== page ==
The interview results show that students in this group have begun to coordinate the representation systems of definite integrals. These students can perform representation transformations in separate representation systems. Students in this group differ from those at the non-visual level in that they have understood algebra and geometry as alternative languages for the concept of definite integral, and developed visual methods to better “see” mathematical concepts and problems. Students in this group used visual representations are induced image, they induced the visual images mainly from the analytic thinking. Although their visual thinking inclines toward local not global thinking, this restricted visualization actually hinders their solving of the tasks. Additionally, their chosen visualization only reflects one aspect of the integral concept, which has a number of significant consequences on their ability to solve the other tasks. According to Zimmerman [25], an important component of visual thinking is the ability to recognize that an answer obtained algebraically is false based on geometric grounds; the interviews show that this component is lacking in the minds of many students.

4.3. Visual Thinking of Definite Integral at the GV Level

Two students were categorized into this group. These students could recognize the relationships among representation systems and convert representations between representation systems. In Tasks 1, 4, and 5, Keven used correct symbolic representations to perform mathematical thinking. He also manipulated the area using graphical representations according to the changes in integral symbols. Consider Task 4 for example, Keven actually employed three methods to solve the problem. The first method was the standard algorithm ; the second method was the mean value theorem for integral ; and the third method was graphical representation (Figure 5). He knows how to draw the graph of f(x)+2, and understands the relationship between the integrals and areas.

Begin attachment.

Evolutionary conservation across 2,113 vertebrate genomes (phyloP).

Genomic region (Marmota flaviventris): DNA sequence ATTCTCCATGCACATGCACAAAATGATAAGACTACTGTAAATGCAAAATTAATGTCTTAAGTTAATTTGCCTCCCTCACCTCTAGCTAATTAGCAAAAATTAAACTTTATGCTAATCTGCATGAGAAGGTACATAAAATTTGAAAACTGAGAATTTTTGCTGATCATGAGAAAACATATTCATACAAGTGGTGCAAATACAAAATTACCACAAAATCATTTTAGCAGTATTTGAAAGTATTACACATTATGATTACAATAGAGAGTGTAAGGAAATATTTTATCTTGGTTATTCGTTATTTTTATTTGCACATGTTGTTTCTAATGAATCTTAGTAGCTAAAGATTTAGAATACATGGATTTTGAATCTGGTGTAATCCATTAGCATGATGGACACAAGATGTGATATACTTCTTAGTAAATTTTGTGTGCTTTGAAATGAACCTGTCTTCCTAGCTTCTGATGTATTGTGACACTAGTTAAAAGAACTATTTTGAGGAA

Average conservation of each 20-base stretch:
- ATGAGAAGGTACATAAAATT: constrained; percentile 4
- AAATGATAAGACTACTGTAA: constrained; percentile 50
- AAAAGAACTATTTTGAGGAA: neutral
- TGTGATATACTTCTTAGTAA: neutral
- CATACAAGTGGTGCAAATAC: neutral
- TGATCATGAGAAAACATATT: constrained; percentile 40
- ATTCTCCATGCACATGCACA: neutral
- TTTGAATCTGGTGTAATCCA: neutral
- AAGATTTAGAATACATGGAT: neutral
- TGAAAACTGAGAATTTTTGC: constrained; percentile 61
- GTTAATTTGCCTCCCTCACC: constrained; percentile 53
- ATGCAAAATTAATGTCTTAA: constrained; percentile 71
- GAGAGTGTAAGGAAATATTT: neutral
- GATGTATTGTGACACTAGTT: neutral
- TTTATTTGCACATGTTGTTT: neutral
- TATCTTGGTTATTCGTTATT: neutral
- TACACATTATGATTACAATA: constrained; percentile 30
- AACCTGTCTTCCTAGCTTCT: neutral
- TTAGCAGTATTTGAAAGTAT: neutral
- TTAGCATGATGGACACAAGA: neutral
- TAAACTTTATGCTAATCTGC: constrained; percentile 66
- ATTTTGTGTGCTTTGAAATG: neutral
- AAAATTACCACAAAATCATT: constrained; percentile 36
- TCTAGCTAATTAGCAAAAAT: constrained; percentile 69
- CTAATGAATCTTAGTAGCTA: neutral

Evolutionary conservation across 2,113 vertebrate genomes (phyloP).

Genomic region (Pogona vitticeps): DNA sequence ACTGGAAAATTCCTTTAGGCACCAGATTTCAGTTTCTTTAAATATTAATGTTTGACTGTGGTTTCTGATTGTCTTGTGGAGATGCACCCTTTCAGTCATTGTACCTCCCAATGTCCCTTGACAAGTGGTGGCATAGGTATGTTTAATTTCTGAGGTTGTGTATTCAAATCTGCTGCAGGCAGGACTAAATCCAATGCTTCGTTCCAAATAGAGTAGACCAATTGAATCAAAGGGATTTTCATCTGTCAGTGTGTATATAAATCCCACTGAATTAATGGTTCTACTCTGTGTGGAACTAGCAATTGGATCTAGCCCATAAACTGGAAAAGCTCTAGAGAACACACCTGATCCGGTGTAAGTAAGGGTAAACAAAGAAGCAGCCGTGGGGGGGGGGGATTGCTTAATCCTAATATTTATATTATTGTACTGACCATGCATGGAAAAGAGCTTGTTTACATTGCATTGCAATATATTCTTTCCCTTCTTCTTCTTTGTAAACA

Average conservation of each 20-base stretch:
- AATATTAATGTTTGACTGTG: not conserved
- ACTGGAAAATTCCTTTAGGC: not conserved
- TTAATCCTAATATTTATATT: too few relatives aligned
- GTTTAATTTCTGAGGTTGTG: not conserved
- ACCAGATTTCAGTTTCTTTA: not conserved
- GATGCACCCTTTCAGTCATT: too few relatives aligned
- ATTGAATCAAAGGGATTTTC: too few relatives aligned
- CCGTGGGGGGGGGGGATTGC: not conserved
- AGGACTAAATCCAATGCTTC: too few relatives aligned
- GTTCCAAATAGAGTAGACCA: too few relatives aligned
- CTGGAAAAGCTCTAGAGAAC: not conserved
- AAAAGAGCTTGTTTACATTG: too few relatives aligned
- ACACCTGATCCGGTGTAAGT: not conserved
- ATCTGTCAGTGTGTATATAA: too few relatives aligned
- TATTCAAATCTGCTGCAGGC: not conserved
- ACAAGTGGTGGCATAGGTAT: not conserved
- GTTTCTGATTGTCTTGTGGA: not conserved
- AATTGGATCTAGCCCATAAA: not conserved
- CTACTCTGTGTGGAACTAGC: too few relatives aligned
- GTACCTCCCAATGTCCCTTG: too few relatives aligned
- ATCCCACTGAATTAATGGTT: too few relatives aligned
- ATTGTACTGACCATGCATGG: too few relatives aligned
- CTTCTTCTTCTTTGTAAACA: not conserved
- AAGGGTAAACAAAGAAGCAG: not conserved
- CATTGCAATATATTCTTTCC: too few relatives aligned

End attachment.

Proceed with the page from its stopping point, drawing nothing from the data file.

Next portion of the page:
Figure 5. Keven’s problem-solving process for Task 4

For Task 3, Keven stated that the proposition was false and provided graphical representations (Figure 6). Subsequently, the interview progressed as shown below.

R: If f(x) is greater than g(x), would the integral of f(x) be greater than the integral of g(x)?

K: Yes.

R: Why?

K: If f(x) is greater than g(x), the difference of f(x) minus g(x) would be greater than 0 and a positive value. The integral of f(x) minus g(x) would be a positive value; therefore, the integral of f(x) would be greater than the integral of g(x).

R: Why do you think Task 3 is incorrect?

K: The situation in Task 3 is opposite to that of your question. The integral values of the function in the interval [a, b] are greater, and the values of the function in the interval [a, b] are not necessarily greater than that of g(x).

K: In this graph I drew, the area below f is greater than the area below g in the interval [a, b]; therefore, the integral of f in [a, b] is greater than the integral of g in [a, b]. However, the function value of f in the interval [a, c] is smaller than the function value of g in the interval [a, c]. Therefore, the description in this task is incorrect.

Figure 6. Keven’s graphical presentation for Task 3